Night terror (pavor nocturnes) is a sleep associated problem that is found commonly among children. Though it is usually found in children aging between two and six, it can occur to children of all age groups. Parents often get scared and tend to overreact to this situation.
Actually, the symptoms of night terrors are so frightening that overreaction from the part of parents is quite normal. Children are usually described as “bolding upright” with wide opened eyes and letting out wild cries of panic. They show autonomic signs such as panting hard and sweating heavily. Heart beat also increases naturally. Children seem to be in a state of utter confusion and might not even recognise their mother. This stage lasts for a maximum of half an hour after which they go back to sleep.
Parents are supposed to behave like “adults” in such a traumatic situation. Giving the child maximum comfort and making him feel secure is what should be done. Let him go back to sleep as soon as possible. Instead of pacifying him, if you try to wake him up by yelling, he will surely get all the more terrified.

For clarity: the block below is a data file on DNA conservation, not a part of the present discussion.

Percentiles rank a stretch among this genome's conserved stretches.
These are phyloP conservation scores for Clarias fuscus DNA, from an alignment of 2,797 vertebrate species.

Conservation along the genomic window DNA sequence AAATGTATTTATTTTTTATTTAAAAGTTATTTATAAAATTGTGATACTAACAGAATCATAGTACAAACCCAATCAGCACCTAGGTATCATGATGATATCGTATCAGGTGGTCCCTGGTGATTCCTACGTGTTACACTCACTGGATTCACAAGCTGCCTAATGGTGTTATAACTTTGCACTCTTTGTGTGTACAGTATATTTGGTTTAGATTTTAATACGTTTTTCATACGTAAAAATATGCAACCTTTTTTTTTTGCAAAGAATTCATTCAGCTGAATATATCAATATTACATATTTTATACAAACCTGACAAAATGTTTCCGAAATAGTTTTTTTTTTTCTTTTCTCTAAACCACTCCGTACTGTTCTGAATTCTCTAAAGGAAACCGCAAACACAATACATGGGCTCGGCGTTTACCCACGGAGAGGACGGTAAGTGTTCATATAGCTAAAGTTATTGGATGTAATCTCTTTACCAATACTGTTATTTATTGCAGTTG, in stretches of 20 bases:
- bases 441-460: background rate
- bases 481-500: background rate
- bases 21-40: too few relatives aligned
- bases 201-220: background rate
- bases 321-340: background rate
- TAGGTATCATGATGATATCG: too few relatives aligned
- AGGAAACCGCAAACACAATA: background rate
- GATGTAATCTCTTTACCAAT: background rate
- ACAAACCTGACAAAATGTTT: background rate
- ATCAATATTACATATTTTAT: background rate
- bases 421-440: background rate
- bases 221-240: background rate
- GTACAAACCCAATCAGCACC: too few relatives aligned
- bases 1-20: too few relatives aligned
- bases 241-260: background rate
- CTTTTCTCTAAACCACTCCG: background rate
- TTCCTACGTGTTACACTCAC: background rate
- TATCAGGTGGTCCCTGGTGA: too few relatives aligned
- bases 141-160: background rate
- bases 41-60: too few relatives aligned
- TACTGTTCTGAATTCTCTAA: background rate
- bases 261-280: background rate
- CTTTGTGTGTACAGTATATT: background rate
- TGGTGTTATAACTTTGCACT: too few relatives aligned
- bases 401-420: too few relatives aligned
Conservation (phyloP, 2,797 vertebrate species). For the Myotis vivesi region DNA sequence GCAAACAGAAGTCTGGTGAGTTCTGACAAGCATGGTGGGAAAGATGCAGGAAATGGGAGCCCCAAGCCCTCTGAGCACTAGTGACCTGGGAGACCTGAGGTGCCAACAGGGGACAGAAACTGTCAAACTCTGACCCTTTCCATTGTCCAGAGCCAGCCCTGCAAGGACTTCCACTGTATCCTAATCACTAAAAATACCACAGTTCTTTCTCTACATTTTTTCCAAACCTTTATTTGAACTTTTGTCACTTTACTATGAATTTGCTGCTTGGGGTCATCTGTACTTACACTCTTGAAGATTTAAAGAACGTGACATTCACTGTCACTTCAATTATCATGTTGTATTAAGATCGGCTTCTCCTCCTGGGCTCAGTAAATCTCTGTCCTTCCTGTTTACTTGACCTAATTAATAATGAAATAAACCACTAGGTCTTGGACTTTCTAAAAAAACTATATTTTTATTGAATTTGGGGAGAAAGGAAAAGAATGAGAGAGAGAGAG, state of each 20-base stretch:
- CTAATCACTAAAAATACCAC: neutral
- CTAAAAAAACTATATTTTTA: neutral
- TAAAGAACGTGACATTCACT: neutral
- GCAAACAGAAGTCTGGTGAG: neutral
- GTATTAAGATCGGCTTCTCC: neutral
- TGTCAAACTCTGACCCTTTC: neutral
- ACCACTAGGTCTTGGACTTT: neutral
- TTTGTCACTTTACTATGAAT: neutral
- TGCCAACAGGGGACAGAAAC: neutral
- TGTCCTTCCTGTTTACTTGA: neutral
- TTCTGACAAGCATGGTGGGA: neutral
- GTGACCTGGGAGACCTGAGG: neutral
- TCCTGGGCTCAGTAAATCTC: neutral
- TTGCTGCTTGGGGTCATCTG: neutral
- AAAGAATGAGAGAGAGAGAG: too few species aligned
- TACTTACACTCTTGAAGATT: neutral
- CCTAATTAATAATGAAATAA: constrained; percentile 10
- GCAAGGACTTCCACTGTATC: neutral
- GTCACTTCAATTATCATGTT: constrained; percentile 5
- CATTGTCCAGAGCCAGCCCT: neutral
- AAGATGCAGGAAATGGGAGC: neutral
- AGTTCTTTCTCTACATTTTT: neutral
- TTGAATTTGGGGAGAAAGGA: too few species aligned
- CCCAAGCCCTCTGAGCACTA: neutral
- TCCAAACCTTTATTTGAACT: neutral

Night terrors should not be confused with night mares. In case of night mares, the child will be fully awake within seconds and can be easily comforted. Night mares usually happen to older children and even to adults. Night terrors do not get recorded in the child’s memory and he will have forgotten it completely by the time he gets up in the morning.
Sleep medications should not be self-administered. A practical solution is to waken up the child before the usual time in which he gets sleep terrors. By breaking his continuous sleep, night terrors can be considerably checked. Most children outgrow night terrors with the passage of time. Sticking to a good bedtime schedule and ensuring that the child is getting adequate rest are other ways to bring night terrors under control.